Miranda’s Daily Blog: Day 20 & 21
I first visited this particular patch of Tasmania’s south west almost four years ago. A delegation was coming to Tasmania from the World Heritage Committee, International Union for the Conservation of Nature and ICOMOS. In preparation Still Wild Still Threatened did comprehensive surveys of 40 areas of forest scheduled for logging, all that were within 2 km of the boundary of the current Tasmanian Wilderness Wold Heritage Area (TWWHA). It was a hectic mission, but an inspiring one. Every day we would leave from Camp Floz in teams of four, off to different valleys – the Styx, Wedge, Counsel, and Tyenna.
I knew this place was special as soon as I saw it. I didn’t need the data on the survey sheet to prove it (though it did anyway).
It was a slightly overcast rainy day ( you know the ones typical of Tasmania’s wet forest) and we traipsed through the bush trying to keep our notebooks dry as we recorded the details of the spectacular world we’d found ourselves in. Gullies bursting to the brim with ferns, growing tall as trees, their rough bark scattered with epiphytes; filmy, kangaroo and finger ferns growing like a vertical garden up their trunks. Waterways spread through the valley everywhere, trickling their way down from Mount Mueller, which loomed above us. Up on the ridges we were met with vast tall eucalypts rising up from the ground 60-70 meters tall. These ancient trees are some of the most carbon dense in the world. Research done by Still Wild Still Threatened to radio-carbon date trees of a similar size in the nearby Styx Valley found that the trees had been between 400-600 years old when they were taken down by a chainsaw.
As we walked I could see a clearing in the distance. I looked at the map, but it didn’t correspond with any roads or clearings. I knew something wasn’t right. As we pushed on I could see the clearing was a road. Stepping out of the lush dense forest onto a brand new gravel road felt devastating. The road itself was like a clear fell, zigzagging its way up the hill, taking out most of the forest on the entire slope as it went.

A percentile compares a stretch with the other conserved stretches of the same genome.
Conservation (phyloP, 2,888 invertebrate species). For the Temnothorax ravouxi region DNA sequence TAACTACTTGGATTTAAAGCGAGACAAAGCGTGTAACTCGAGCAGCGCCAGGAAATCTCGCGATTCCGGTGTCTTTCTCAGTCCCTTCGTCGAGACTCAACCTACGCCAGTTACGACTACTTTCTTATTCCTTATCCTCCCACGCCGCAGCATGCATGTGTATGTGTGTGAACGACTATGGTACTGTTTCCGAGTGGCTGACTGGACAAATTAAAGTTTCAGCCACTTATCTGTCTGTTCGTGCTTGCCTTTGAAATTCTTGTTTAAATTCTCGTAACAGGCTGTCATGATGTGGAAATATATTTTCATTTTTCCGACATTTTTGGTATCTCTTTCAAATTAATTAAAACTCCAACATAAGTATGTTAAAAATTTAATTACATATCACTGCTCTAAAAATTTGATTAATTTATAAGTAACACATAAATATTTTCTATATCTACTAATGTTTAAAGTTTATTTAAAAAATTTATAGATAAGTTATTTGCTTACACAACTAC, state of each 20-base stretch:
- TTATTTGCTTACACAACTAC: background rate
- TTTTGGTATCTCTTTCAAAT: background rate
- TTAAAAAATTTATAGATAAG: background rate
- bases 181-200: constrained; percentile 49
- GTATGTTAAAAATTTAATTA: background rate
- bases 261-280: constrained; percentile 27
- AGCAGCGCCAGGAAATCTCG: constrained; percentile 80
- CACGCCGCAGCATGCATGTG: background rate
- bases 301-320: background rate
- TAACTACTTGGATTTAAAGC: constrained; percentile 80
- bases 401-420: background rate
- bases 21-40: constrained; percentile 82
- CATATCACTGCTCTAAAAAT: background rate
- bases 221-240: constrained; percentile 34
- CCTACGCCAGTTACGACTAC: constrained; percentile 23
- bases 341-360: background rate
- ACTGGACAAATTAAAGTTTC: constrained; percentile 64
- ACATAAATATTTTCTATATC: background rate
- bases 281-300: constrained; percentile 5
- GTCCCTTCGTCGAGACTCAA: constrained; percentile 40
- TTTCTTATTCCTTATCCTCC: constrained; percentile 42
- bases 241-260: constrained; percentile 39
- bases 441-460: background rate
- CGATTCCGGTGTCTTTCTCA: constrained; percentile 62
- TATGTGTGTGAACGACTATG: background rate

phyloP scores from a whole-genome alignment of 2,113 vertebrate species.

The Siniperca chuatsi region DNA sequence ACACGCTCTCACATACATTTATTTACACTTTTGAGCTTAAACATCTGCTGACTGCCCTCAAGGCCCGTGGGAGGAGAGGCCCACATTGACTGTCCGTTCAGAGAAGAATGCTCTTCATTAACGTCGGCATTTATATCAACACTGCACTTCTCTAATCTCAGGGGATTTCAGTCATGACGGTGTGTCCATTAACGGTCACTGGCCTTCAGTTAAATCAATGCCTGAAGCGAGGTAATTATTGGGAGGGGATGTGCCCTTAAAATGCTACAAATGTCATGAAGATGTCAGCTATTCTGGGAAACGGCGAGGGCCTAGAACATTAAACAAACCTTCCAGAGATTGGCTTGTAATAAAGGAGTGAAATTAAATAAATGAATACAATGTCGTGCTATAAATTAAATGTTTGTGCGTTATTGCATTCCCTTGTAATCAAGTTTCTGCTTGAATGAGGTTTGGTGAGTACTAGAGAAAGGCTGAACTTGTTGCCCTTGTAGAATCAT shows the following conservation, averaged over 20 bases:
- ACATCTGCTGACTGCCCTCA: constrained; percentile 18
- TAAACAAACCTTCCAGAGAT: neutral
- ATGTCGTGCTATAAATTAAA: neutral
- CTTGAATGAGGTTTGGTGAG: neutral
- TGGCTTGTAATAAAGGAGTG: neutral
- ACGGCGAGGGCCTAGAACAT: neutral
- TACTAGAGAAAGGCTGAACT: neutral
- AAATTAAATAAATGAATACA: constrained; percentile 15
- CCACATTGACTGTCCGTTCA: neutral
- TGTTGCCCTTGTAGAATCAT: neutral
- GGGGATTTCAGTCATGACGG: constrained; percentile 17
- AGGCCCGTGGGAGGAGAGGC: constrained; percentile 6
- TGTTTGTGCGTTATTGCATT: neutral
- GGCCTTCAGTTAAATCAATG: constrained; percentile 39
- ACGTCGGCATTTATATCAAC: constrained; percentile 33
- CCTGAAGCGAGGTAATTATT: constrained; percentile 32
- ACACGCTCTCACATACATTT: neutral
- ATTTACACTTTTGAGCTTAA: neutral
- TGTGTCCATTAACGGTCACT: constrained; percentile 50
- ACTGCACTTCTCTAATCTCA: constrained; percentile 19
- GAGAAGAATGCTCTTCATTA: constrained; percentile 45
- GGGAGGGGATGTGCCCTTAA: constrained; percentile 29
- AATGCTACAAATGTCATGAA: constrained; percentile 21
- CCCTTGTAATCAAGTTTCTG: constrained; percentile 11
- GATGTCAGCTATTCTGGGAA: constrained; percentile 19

It was then that it hit me – how precariously this forest was teetering on the edge of survival, so close to being lost forever. With the road complete and the Forest Practises Plan cleared, logging could begin at any time. We walked back through the bush a little quieter than before. Reflecting on what this meant for these ancient trees that stood silently around us, waiting defenceless for the moment when the evolution of an ecosystem would be brought to an abrupt and ruthless end.
The survey project for the World Heritage Committee delegation was a time of great hope for me. Recording meticulously the flora, fauna and the other world heritage values would surely provide evidence to the committee to show how important these forests were. I really believed that those coupes might never be logged.
The good news is that the World Heritage Committee and the IUCN did see the importance of the forests. In 2008 both these organisations voted unanimously in favour of the need for the TWWHA border to be extended to take in these forests.
You see, the thing about the TWWHA is that although it is quiet extensive, it is not necessarily representative of all vegetation types. The protected area covers mountain tops and alpine areas. These are significant ecosystems, but they were not under threat because they have no use to the logging industry. Looking at the map of the TWWHA you will notice the way the boundary follows the contours of the landscape. This is because where the mountain tops give way to the forest at the tree line, the border stops. The areas of tall trees, the areas most desired by the logging companies are excluded from protected zone. This is why the World Heritage Committee stated in 2008 “only 29% of tall eucalypt forest is included within the property (TWWHA) it has also been suggested that the values outside the property are different and complementary to those of the tall eucalypt forest included in the property. Areas of high potential value as World Heritage have consistently been identified, including tall eucalypt forests in the Styx Valley and the Upper Florentine” (WHC-08/32.COM/7B).
With the IUCN and World Heritage Committee making remmendations to the government for the boundary to be extended, it felt like there was a chance to save those precious forests at the base of Mount Mueller.